Markets and free competition, as well as substantial financial subsidies and infrastructure modernization, could not solve East Germany’s sluggish economy and various social issues. For that reason, Kohl was pelted with eggs by angry protesters during a 1991 visit to Halle in East Germany. In 1994, Kohl relied on financial subsidies to East Germany, and the economic stimulus given to West Germany to scrape a win in the Federal election for the last time. The Schengen Agreement came into effect in 1995; Frankfurt became the address of the European Central Bank in 1998, and Kohl had completed his historic mission. The Federal Republic of Germany now faced the inevitable need for a change of political leaders.
The SPD’s chancellor candidate Schröder won the election in 1998. As governor of Lower Saxony, he had represented 20% of the state’s shares in the supervisory board activities of Volkswagen Group for a long time. He fully understood the operation and decision-making mechanism of large enterprises and the real economy in Germany. In this respect, he was better than Kohl.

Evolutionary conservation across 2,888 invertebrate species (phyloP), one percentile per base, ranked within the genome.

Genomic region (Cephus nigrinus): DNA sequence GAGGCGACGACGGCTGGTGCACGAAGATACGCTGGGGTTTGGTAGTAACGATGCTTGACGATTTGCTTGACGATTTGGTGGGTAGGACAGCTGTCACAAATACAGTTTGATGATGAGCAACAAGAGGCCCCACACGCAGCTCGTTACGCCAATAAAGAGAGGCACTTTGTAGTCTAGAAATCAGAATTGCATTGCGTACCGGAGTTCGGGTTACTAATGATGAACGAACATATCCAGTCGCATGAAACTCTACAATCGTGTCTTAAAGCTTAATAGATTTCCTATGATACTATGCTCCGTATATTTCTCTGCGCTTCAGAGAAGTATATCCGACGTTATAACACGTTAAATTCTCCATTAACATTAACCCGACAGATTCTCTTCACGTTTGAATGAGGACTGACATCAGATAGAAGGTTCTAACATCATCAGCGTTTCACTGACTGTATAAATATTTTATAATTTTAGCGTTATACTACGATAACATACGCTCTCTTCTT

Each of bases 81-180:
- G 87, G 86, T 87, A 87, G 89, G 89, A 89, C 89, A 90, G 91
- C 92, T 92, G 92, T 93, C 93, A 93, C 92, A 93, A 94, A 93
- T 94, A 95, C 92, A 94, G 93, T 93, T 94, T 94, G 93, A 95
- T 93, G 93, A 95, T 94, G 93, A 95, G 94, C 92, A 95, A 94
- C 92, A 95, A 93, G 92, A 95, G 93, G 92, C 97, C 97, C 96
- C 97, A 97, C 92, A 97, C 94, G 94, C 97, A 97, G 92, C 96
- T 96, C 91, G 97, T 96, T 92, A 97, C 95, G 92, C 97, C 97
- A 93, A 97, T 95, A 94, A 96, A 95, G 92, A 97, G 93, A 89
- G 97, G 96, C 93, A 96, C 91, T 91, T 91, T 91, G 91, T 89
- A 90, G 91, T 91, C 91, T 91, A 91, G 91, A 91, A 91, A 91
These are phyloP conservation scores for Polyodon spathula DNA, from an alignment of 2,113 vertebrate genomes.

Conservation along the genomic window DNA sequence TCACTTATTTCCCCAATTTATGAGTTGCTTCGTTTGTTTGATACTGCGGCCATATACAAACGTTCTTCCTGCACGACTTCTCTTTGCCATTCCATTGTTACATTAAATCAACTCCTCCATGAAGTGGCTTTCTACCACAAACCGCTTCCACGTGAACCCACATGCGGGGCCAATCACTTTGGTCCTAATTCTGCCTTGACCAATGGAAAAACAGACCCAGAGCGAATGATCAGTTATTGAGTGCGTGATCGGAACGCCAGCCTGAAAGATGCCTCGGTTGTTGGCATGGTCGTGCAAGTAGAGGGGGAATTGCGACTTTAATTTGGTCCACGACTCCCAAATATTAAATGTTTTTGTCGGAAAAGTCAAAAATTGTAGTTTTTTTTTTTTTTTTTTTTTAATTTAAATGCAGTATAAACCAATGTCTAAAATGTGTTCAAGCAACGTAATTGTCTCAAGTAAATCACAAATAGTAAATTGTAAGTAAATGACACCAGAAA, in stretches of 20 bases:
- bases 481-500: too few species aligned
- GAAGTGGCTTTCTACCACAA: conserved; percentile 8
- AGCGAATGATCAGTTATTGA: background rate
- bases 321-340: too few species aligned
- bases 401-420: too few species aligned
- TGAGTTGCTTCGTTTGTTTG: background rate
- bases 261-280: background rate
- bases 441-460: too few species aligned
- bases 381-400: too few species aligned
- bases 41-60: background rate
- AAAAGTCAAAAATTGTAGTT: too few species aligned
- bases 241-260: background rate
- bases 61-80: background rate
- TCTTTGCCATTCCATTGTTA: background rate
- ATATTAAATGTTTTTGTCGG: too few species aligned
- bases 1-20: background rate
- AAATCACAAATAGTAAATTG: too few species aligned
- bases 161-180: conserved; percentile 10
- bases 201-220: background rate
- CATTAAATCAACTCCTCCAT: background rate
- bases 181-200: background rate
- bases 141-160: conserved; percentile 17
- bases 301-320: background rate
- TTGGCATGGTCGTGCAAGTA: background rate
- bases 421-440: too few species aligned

Schröder’s 2000 program to boost the German economy, along with the East German regional subcontracted industrial reinvestment plan (agreed with the heads of the largest German enterprise groups) began the re-industrialization and economic and social revival of East Germany. This led the German economy to truly stand out on the European continent.
The political operations of Germany’s real economy are dominated by a culture of small-circle decision making. As a purely professional politician, Kohl, because of his ideas around free competition and the market economy, had failed to grasp the critical starting points of industrial restructuring, giving his successor and competitors a once-in-a-lifetime chance at success. He suffered a major setback due to this blind spot.
Kohl’s legacy and later life